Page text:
In the end, you will have to measure for yourself whether the disruption of workflow is worth the perceived advantages. In my opinion, I would suggest that unless and until the other system-users are significantly dissatisfied with the status quo, you really need to carefully consider whether you want to spend your chips on this battle.

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Do the storage requirements of these files allow you to use both? Import the flat files into a db for data analysis purposes, but maintain an archive of the flat files that you can fall back on. Ultimately I think the RDBMS solution would be more flexible for them, and allow them to gather statistics that are otherwise more tedious to derive from flat files. They may soon find that yes, there are in fact stats they are interested in now that they have the ability to query the data in a more flexible way.

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Based on my understanding of your description:

  1. You have no unique key in the data

  2. All your changes occur sequentially in sequence and they affect 1 file at a time

  3. There is no relationship between records/rows

  4. No random inquiries required or random inserts/updates

  5. No security risks on who can access the data

  6. This data is not used by on-line system or shared by several systems

from the above, this is a typical case for batch file processing. If any of the points 2 through 6 are false, use a db.

One thing you can do to make your life easier is to properly structure your file names and directories so that you could, in the future, load sets of files into database automatically. Good naming conversion will help a lot.

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RDBMS in my opinion, is definitely a good approach. Additionally, you can also backup those flat files as BLOB in MYSQL:http://dev.mysql.com/doc/refman/5.0/en/blob.html and correlate your data with the flatfiles saved in database...so that you can have best of both. Hope this helps!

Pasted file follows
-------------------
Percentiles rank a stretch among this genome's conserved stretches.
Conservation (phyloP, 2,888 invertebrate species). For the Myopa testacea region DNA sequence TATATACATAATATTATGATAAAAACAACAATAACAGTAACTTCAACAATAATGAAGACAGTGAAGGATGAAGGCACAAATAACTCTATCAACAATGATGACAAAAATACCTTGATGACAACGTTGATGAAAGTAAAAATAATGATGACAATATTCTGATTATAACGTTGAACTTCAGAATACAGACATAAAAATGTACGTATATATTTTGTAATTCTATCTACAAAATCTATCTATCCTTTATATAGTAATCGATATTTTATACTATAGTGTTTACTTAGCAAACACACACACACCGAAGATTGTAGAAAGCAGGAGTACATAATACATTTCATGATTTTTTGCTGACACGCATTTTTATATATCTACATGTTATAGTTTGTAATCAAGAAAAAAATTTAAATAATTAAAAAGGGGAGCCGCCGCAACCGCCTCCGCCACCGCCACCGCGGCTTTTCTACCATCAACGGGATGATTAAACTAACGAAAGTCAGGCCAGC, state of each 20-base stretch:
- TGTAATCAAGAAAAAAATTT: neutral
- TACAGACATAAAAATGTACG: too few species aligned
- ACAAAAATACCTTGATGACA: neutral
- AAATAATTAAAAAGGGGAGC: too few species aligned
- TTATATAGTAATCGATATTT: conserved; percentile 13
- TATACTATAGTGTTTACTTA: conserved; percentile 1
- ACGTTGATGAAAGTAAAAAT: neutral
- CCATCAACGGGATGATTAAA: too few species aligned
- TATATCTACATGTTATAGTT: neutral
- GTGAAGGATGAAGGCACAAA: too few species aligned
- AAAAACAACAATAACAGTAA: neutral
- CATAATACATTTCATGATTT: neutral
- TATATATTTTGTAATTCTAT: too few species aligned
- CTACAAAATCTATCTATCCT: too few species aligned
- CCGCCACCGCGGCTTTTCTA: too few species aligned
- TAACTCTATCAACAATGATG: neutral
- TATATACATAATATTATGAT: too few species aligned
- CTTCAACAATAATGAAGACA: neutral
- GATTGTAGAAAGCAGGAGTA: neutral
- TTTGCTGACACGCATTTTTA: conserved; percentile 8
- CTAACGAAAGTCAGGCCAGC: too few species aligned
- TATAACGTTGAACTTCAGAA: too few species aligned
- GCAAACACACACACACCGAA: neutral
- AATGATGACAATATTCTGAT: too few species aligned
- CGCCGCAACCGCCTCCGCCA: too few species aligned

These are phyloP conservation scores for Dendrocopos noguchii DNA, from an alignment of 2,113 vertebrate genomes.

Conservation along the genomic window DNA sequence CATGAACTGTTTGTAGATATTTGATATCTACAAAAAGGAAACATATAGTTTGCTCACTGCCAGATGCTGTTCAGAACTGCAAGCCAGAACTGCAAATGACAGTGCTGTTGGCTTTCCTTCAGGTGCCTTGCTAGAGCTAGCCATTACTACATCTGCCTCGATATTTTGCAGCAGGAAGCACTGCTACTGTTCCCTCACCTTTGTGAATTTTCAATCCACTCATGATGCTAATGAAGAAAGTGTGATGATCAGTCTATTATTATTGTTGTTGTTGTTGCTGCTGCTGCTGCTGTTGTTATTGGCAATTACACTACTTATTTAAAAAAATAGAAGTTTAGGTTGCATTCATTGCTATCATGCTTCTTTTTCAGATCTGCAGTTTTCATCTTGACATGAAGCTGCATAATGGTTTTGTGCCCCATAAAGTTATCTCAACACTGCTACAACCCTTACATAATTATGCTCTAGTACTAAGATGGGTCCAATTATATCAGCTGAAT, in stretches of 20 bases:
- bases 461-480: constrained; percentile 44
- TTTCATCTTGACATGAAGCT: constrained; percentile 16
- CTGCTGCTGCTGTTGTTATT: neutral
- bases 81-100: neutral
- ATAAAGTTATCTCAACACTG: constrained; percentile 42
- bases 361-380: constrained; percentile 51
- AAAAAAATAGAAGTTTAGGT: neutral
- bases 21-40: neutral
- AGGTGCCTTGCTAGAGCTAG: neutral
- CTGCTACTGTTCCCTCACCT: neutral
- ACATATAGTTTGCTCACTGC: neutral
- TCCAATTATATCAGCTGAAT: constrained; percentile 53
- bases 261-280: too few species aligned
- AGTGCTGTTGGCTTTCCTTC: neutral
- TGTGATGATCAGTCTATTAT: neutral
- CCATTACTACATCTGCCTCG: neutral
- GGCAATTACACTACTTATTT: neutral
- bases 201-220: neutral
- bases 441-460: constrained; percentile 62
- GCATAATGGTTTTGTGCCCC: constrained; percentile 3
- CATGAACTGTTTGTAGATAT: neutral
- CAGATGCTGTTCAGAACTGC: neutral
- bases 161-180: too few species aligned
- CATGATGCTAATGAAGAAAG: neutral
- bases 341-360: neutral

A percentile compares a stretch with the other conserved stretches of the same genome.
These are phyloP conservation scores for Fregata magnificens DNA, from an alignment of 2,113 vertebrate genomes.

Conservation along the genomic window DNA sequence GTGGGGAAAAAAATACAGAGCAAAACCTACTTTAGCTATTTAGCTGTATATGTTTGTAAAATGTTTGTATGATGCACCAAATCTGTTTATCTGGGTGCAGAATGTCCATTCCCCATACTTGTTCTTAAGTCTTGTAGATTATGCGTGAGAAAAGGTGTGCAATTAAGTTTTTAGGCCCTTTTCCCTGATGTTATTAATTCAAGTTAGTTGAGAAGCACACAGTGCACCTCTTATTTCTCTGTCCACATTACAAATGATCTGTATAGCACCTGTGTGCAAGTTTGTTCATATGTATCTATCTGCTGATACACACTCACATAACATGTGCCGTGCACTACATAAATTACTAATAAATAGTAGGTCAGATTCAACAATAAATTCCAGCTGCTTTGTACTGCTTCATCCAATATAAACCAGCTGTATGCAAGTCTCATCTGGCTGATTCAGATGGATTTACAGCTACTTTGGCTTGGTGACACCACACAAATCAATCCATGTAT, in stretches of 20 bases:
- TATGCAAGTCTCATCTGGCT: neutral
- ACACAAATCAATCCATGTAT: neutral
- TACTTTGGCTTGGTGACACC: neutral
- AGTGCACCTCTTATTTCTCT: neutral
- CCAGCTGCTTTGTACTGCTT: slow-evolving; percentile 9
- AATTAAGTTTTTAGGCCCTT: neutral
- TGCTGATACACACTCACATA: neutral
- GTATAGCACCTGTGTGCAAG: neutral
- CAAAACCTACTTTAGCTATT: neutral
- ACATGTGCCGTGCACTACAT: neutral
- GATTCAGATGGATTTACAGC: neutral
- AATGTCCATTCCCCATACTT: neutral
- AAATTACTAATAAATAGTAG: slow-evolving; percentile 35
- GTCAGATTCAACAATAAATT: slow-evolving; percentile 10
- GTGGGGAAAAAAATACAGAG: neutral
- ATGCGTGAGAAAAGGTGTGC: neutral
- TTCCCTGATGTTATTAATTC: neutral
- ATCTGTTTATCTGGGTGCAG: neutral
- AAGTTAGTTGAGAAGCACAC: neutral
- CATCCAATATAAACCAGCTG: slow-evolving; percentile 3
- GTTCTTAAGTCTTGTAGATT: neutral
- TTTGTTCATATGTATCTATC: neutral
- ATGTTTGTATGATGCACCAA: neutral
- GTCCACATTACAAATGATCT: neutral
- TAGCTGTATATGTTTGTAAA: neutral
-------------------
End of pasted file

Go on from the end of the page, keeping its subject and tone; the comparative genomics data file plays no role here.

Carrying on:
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Some of my co-workers use flat files and transfer processed data to a huge single MySQL table. Reprocessing is sometimes necessary and it is a hassle. Personally, I think it's really dirty, and they miss the beauty of RDBMS... So, I consider we are pretty much starting from scratch.

Alternatively, the IT guy proposed me to use the RDBMS to store meta data : where is what, and what is available for a given date. How about that ?

GrandmasterB : do you suggest to create a temporary database, for the lifetime of a processing run ?

kmote : your arguments about the learning curve and management consideration are interesting. I guess I can provide basic SQL queries or scripts, and who wants more will learn SQL. But I think I should anticipate and choose a reliable system ASAP. The later the change, the harder...

Another thing : RDBMS is attractive and elegant, but the initial design amount of work is quite big.

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I made an app that might help out in some situations. It connects to a flat file and lets you run sql queries and updates on it. It might be a solution for merging the two worlds together. You can leave the data in the legacy format but still be able to analyze it with queries. Of course if your legacy data is not designed in a relational manner.... Then I guess you won't be able to do any joins. But you can pull resultsets with field expressions and order the output and drop records. And the queries and indexes are all external files from the original flat file. So they won't affect any legacy software using the flat file.
www.McCoyOnlineStore.com - type "RDBMS" into the search box. If this doesn't seem to work for you.. please let me know where it fell short for your needs... BTW be careful with any "Update" statements.. they will change the information in your flat file.

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  • -1 for not being specific on how the OP question would be solved. – miraculixx Dec 29 '12 at 16:52